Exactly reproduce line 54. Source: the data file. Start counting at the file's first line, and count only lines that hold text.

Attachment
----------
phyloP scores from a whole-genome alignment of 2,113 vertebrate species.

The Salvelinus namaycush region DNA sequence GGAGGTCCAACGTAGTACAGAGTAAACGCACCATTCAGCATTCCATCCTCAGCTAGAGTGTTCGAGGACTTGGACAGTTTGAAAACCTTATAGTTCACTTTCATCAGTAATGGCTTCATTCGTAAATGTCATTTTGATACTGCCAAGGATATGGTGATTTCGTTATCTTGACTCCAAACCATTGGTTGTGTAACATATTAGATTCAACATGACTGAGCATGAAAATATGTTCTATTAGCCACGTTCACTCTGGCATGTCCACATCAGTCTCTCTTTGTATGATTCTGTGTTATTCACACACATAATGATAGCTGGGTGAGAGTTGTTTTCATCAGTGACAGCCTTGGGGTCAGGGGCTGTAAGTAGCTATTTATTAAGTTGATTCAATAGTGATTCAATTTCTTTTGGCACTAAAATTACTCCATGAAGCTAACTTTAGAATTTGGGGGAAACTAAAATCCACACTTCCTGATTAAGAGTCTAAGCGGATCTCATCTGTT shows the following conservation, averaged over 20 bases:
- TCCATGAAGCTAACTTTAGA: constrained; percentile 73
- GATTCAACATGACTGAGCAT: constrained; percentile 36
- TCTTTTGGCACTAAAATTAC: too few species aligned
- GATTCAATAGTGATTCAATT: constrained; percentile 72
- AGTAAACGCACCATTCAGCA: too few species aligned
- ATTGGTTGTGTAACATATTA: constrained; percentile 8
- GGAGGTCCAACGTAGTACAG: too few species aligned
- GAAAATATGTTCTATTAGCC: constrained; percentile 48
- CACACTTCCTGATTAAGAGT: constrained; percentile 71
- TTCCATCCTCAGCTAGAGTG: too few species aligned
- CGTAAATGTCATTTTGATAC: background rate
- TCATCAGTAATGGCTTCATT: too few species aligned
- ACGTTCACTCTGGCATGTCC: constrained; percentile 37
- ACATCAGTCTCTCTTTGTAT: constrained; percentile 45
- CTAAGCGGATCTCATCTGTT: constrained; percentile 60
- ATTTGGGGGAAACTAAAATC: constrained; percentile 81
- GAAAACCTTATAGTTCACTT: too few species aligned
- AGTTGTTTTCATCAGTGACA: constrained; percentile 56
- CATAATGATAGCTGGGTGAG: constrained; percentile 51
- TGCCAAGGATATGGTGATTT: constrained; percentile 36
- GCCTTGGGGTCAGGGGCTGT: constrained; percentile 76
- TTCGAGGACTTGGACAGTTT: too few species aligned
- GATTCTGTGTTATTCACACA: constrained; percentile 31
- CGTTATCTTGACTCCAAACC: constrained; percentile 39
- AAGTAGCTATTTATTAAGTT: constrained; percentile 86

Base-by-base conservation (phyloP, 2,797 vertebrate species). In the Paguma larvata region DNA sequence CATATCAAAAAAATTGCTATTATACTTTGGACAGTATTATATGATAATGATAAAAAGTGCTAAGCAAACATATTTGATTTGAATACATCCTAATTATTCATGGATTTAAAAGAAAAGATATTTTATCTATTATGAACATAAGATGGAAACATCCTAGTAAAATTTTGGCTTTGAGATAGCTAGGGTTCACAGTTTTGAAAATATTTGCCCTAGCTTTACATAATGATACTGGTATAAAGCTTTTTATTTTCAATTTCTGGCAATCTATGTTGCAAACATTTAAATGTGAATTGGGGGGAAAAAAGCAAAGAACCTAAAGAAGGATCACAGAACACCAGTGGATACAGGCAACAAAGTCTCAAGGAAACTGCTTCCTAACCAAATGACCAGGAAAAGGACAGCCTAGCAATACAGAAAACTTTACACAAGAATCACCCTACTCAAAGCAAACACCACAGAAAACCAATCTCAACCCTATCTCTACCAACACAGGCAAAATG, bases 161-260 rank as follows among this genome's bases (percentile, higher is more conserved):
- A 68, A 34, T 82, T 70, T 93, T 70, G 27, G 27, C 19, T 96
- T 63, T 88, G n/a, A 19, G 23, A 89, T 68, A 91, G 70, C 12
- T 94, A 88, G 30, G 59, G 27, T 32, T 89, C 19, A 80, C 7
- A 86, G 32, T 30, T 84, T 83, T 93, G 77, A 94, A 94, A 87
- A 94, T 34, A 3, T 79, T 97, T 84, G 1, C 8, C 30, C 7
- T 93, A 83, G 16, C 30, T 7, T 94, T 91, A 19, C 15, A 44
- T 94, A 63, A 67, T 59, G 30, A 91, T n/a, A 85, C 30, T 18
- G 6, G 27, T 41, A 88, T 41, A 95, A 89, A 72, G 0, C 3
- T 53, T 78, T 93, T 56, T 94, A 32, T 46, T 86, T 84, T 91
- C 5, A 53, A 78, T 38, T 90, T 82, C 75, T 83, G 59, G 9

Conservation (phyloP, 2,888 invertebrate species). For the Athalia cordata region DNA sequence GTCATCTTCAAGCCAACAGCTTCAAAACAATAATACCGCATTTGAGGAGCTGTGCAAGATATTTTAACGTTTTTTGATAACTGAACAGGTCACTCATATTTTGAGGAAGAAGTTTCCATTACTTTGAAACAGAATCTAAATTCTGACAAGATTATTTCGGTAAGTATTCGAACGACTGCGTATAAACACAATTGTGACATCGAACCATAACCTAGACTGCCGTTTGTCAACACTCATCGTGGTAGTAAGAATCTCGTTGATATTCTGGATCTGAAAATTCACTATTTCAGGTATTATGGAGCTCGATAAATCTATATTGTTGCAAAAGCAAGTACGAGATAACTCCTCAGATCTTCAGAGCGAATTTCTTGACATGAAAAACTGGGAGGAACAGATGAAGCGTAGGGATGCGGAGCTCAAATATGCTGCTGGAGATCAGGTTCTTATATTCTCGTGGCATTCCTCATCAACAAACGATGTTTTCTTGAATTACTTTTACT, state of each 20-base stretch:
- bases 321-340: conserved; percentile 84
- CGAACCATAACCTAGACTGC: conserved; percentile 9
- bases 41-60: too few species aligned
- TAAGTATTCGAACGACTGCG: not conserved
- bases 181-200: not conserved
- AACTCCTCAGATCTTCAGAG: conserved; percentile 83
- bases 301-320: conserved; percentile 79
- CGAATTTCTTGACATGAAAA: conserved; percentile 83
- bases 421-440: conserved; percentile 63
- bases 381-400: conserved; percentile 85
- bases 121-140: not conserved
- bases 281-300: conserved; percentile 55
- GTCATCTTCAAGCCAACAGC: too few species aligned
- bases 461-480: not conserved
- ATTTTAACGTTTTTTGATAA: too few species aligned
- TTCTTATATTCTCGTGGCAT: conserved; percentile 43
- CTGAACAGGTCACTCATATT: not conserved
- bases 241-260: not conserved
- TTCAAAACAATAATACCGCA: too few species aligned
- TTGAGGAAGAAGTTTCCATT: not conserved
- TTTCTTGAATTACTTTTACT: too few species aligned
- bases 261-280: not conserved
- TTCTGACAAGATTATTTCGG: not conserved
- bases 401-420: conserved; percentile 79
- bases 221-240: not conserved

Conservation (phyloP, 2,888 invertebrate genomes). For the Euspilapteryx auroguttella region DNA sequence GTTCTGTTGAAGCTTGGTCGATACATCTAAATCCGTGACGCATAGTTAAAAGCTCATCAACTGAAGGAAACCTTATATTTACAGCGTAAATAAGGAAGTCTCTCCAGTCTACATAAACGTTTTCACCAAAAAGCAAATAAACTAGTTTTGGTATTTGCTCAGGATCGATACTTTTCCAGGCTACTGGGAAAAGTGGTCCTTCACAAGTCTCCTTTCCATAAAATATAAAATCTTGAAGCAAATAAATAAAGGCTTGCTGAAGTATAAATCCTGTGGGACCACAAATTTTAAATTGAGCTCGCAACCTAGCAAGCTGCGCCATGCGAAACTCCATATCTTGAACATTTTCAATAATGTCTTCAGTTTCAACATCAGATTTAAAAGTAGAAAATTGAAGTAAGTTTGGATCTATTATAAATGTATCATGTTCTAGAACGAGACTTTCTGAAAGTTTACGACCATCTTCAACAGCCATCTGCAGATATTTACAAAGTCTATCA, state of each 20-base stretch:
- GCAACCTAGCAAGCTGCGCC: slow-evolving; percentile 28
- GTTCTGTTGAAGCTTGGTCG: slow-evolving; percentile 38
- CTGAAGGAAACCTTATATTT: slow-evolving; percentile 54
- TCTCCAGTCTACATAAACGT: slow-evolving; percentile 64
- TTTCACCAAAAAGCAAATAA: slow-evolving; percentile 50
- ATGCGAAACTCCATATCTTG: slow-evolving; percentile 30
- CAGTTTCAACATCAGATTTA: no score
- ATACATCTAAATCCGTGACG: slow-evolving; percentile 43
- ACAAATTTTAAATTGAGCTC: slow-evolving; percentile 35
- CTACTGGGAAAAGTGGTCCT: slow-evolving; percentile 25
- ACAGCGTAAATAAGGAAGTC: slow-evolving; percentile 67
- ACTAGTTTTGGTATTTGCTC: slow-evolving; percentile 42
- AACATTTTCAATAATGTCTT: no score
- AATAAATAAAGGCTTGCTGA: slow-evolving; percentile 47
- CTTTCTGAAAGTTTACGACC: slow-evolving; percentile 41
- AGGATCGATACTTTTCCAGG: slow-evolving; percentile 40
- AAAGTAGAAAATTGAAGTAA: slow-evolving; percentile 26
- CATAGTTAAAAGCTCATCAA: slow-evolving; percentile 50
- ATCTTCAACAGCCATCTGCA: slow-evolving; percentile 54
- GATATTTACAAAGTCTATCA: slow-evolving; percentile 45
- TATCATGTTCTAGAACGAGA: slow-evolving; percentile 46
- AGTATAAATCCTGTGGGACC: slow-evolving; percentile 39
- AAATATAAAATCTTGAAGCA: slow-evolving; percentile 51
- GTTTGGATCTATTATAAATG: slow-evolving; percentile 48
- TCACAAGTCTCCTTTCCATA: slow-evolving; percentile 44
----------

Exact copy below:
- ATTTTAACGTTTTTTGATAA: too few species aligned